Rollin’ and Tumblin’ – Canned Heat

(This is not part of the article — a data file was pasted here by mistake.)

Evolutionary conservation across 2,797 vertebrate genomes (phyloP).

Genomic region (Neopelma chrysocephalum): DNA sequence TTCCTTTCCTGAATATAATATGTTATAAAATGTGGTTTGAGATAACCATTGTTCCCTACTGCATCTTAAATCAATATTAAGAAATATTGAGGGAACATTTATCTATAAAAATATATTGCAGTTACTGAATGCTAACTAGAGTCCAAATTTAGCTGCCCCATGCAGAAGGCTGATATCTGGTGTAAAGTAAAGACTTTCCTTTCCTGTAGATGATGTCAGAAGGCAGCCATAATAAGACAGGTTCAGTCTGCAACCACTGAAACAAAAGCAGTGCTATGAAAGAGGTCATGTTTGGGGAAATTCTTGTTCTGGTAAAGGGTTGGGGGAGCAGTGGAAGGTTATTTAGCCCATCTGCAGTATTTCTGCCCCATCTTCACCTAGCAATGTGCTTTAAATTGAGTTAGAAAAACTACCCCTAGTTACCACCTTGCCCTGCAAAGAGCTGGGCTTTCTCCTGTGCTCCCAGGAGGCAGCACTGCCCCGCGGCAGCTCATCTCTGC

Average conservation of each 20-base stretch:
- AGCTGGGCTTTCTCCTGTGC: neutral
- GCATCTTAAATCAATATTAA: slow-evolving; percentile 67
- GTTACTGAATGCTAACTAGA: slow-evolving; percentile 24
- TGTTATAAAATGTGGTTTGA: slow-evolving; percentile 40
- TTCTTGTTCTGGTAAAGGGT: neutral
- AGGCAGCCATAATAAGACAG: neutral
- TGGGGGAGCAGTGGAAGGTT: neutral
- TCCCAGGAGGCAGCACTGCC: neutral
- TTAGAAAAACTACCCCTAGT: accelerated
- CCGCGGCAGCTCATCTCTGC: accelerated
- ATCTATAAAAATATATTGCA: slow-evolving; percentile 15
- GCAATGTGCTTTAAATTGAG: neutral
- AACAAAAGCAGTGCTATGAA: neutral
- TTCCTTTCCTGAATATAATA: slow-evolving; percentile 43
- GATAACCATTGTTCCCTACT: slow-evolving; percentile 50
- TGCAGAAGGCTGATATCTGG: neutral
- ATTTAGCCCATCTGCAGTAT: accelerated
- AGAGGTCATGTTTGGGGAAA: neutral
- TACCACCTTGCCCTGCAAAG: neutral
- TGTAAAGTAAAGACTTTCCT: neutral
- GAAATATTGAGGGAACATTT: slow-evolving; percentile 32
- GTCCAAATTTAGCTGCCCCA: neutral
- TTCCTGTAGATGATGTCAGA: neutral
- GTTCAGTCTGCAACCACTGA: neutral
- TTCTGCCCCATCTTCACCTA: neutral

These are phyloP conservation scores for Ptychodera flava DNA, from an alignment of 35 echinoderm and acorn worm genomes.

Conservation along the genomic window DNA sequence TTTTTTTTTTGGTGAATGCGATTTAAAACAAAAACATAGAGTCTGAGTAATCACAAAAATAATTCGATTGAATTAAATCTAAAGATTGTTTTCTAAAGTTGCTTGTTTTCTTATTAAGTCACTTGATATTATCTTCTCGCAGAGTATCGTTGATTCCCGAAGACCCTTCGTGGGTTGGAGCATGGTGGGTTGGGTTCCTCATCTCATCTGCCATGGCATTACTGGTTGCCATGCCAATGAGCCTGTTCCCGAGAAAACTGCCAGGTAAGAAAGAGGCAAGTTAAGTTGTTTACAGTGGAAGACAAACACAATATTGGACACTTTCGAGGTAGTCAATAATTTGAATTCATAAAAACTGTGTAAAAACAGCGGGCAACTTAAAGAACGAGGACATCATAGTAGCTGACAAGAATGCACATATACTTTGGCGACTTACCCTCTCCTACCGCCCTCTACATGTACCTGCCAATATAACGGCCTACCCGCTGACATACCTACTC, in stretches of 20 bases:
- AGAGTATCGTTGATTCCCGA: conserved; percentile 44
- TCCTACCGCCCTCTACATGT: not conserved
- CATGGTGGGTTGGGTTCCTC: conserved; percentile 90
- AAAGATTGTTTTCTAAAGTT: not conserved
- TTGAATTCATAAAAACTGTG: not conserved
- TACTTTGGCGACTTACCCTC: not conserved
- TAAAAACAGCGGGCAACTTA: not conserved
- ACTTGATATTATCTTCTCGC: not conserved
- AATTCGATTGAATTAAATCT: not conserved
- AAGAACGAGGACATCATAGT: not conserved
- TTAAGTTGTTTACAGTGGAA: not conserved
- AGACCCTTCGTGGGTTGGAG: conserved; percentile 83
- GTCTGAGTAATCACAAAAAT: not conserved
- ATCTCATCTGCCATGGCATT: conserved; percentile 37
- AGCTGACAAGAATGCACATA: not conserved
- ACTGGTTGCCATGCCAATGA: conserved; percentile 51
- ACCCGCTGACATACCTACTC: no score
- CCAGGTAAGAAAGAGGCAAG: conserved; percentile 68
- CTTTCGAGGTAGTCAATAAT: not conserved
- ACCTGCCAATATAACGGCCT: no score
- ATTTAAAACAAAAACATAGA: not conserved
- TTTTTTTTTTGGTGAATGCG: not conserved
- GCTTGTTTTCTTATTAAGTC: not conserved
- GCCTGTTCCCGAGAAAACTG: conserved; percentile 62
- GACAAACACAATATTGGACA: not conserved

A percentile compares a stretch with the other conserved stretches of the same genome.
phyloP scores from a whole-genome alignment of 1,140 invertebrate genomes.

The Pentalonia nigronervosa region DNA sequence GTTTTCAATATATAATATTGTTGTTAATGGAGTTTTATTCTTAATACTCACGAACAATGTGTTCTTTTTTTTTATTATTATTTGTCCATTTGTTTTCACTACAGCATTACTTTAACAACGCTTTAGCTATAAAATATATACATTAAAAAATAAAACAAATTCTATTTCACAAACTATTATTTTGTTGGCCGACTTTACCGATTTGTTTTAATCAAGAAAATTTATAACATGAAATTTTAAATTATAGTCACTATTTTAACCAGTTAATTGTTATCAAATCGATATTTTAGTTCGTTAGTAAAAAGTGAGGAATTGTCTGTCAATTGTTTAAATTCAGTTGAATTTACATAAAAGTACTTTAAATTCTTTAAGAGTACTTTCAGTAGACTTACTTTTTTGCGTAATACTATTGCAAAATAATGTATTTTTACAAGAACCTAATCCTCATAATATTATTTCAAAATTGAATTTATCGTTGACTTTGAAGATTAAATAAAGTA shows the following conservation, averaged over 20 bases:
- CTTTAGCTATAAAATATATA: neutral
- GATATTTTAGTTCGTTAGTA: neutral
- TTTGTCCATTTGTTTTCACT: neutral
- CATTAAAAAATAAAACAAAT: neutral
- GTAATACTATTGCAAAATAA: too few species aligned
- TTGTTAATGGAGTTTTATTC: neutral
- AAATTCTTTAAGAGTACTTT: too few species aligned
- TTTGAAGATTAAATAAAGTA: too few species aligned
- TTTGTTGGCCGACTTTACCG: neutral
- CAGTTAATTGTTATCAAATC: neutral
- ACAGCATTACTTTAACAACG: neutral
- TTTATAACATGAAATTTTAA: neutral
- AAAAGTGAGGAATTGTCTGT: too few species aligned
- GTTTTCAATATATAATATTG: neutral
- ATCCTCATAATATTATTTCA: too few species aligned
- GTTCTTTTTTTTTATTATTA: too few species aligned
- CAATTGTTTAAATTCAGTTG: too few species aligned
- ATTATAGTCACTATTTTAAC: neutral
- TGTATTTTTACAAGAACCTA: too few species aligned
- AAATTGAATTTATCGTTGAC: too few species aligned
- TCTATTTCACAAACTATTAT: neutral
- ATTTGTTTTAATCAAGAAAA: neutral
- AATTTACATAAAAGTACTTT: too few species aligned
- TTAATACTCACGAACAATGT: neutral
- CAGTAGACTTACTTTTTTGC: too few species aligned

THIS DAY IN MUSIC………………………………………..on the week of June 16th of 1967 over 200,000 people attended the first Monterey Pop Festival. Many of the leading Rock acts of the time appeared, including Otis Redding, Janis Joplin, Jimi Hendrix, Simon and Garfunkel, Canned Heat, The Mamas and The Papas, The Grateful Dead, Eric Burdon and The Animals, The Association, Booker T. and The MGs, The Who, Jefferson Airplane, The Byrds, David Crosby and Steve Miller. John Phillips of The Mamas and The Papas would later write, “San Francisco” (Be Sure To Wear Flowers In Your Hair) about the festival, which became a big hit for Scott McKenzie later in the year.  From the Monterey Festival comes Canned Heat with “Rollin’ and Tumblin'”a blues song first recorded by American singer/guitarist Hambone Willie Newbern in 1929. Called a “great Delta blues classic”, it has been interpreted by hundreds of Delta and Chicago blues artists, including well-known recordings by Muddy Waters. Canned Heat recorded this for their debut self titled album that was released shortly after their appearance at the Monterey Pop Festival, and features performances of several blues covers. Canned Heat was formed in Los Angeles in 1965. The group has been noted for its interpretations of blues material and for its efforts to promote interest in this type of music and its original artists. It was launched by two blues enthusiasts, Alan Wilson and Bob Hite, who took the name from Tommy Johnson’s 1928 “Canned Heat Blues”, a song about an alcoholic who had desperately turned to drinking Sterno, generically called “canned heat” (from the original 1914 product name Sterno Canned Heat). After appearances at the Monterey and Woodstock festivals at the end of the 1960s, the band acquired worldwide fame with a lineup consisting of Bob Hite (vocals), Alan Wilson (guitar, harmonica and vocals), Henry Vestine and later Harvey Mandel (lead guitar), Larry Taylor (bass), and Adolfo de la Parra (drums). Two of their songs – “Going Up the Country” and “On the Road Again” – became international hits. “Going Up the Country” was a remake of the Henry Thomas song “Bull Doze Blues”, recorded in Louisville, Kentucky, in 1927. “On the Road Again” was a cover version of the 1953 Floyd Jones song of the same name, which is reportedly based on the Tommy Johnson song “Big Road Blues”, recorded in 1928.